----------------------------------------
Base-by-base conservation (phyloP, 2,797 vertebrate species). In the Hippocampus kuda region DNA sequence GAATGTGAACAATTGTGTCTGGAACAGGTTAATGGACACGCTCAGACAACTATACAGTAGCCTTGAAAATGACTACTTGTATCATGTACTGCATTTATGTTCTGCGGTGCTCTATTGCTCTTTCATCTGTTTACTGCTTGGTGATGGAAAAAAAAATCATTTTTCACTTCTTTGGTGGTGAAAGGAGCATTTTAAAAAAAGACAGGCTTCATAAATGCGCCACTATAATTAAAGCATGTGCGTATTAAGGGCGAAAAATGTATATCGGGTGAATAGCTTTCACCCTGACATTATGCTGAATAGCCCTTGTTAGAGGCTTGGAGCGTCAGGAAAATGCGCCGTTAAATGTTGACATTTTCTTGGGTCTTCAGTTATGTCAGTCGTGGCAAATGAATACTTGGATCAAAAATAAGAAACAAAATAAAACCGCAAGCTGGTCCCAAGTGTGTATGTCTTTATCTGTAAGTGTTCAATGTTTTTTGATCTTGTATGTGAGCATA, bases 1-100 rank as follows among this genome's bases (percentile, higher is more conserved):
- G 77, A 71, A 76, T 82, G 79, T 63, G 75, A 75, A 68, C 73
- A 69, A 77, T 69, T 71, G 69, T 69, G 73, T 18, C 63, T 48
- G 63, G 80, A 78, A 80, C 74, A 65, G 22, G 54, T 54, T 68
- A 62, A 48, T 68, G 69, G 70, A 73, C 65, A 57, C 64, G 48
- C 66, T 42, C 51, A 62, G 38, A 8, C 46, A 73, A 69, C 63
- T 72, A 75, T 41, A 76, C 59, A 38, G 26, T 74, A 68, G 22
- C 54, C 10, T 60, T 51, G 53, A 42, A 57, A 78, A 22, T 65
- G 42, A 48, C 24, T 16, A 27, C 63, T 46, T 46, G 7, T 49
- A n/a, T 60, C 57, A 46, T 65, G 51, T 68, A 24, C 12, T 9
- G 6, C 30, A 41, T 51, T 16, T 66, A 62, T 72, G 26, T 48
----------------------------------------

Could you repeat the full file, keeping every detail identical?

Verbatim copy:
Base-by-base conservation (phyloP, 2,797 vertebrate species). In the Hippocampus kuda region DNA sequence GAATGTGAACAATTGTGTCTGGAACAGGTTAATGGACACGCTCAGACAACTATACAGTAGCCTTGAAAATGACTACTTGTATCATGTACTGCATTTATGTTCTGCGGTGCTCTATTGCTCTTTCATCTGTTTACTGCTTGGTGATGGAAAAAAAAATCATTTTTCACTTCTTTGGTGGTGAAAGGAGCATTTTAAAAAAAGACAGGCTTCATAAATGCGCCACTATAATTAAAGCATGTGCGTATTAAGGGCGAAAAATGTATATCGGGTGAATAGCTTTCACCCTGACATTATGCTGAATAGCCCTTGTTAGAGGCTTGGAGCGTCAGGAAAATGCGCCGTTAAATGTTGACATTTTCTTGGGTCTTCAGTTATGTCAGTCGTGGCAAATGAATACTTGGATCAAAAATAAGAAACAAAATAAAACCGCAAGCTGGTCCCAAGTGTGTATGTCTTTATCTGTAAGTGTTCAATGTTTTTTGATCTTGTATGTGAGCATA, bases 1-100 rank as follows among this genome's bases (percentile, higher is more conserved):
- G 77, A 71, A 76, T 82, G 79, T 63, G 75, A 75, A 68, C 73
- A 69, A 77, T 69, T 71, G 69, T 69, G 73, T 18, C 63, T 48
- G 63, G 80, A 78, A 80, C 74, A 65, G 22, G 54, T 54, T 68
- A 62, A 48, T 68, G 69, G 70, A 73, C 65, A 57, C 64, G 48
- C 66, T 42, C 51, A 62, G 38, A 8, C 46, A 73, A 69, C 63
- T 72, A 75, T 41, A 76, C 59, A 38, G 26, T 74, A 68, G 22
- C 54, C 10, T 60, T 51, G 53, A 42, A 57, A 78, A 22, T 65
- G 42, A 48, C 24, T 16, A 27, C 63, T 46, T 46, G 7, T 49
- A n/a, T 60, C 57, A 46, T 65, G 51, T 68, A 24, C 12, T 9
- G 6, C 30, A 41, T 51, T 16, T 66, A 62, T 72, G 26, T 48